Story posted June 23, 2005
The bleached, white fragments of clam shells that lie scattered in mounds, or middens, along the Maine coast are reminders of Native inhabitants that made these shores their homes centuries before the arrival of Europeans.
These mounds often contain discarded artifacts such as ceramic shards, arrowheads, and remnants of flora and fauna that help archaeologists - such as Coastal Studies Center (CSC) Director Anne Henshaw - piece together a picture of a place, a time, and a people.
Henshaw has been excavating a midden located on the CSC property for nearly five summers, with some surprising results.
With student researchers, Henshaw uncovered a hearth with charcoal that dates the site to A.D. 1270-1400. Further excavation revealed remains of an extinct sea mink, as well as the bones from a 40- to 50-pound cod. They also found what appears to be a bone of a pig with a butcher mark, suggesting the site may date early European contact.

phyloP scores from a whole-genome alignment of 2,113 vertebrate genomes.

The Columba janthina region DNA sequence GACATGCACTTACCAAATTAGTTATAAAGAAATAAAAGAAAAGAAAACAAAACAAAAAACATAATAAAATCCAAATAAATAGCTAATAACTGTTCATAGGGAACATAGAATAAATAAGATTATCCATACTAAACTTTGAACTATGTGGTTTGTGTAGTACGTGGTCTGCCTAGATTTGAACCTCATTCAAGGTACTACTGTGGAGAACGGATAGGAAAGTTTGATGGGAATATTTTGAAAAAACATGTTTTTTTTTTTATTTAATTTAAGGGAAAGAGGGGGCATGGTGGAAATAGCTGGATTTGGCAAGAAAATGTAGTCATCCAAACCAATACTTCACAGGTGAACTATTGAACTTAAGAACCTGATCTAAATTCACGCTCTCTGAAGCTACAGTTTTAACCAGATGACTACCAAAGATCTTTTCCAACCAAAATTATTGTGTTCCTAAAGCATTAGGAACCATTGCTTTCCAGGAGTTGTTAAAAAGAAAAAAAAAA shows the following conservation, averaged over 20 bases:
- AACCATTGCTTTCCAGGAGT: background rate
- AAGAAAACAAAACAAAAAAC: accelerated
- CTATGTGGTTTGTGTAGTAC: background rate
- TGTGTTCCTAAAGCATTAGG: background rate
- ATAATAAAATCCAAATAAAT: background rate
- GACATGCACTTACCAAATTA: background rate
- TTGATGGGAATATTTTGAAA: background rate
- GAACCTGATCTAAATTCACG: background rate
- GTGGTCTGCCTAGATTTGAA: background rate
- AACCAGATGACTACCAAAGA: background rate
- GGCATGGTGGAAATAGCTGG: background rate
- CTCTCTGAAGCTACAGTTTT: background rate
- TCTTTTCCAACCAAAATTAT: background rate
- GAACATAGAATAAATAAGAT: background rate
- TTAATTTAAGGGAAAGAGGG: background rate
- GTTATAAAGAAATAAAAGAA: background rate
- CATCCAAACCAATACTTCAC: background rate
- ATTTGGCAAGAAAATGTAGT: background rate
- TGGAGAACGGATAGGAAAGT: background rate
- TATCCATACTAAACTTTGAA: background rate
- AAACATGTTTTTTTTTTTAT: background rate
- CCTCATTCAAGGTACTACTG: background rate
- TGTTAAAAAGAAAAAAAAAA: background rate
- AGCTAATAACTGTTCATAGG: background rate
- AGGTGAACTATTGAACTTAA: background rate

"A lot of archaeology is putting together pieces of a puzzle," says Henshaw. "You're always missing some of the pieces, but the more lines of evidence used, the richer and more detailed picture will be painted of the past."
This summer's research, which will include senior Carrie Atkins '06, focuses on a little-examined aspect of cultural reconstruction: human-plant interactions in the past. Atkins is using Bowdoin's scanning electron microscope to analyze the site's charcoal to determine early wood-use practices.
"The advantage of long-term research is that every year you add more to the picture and can engage students in hands-on learning that builds on the work of others," notes Henshaw.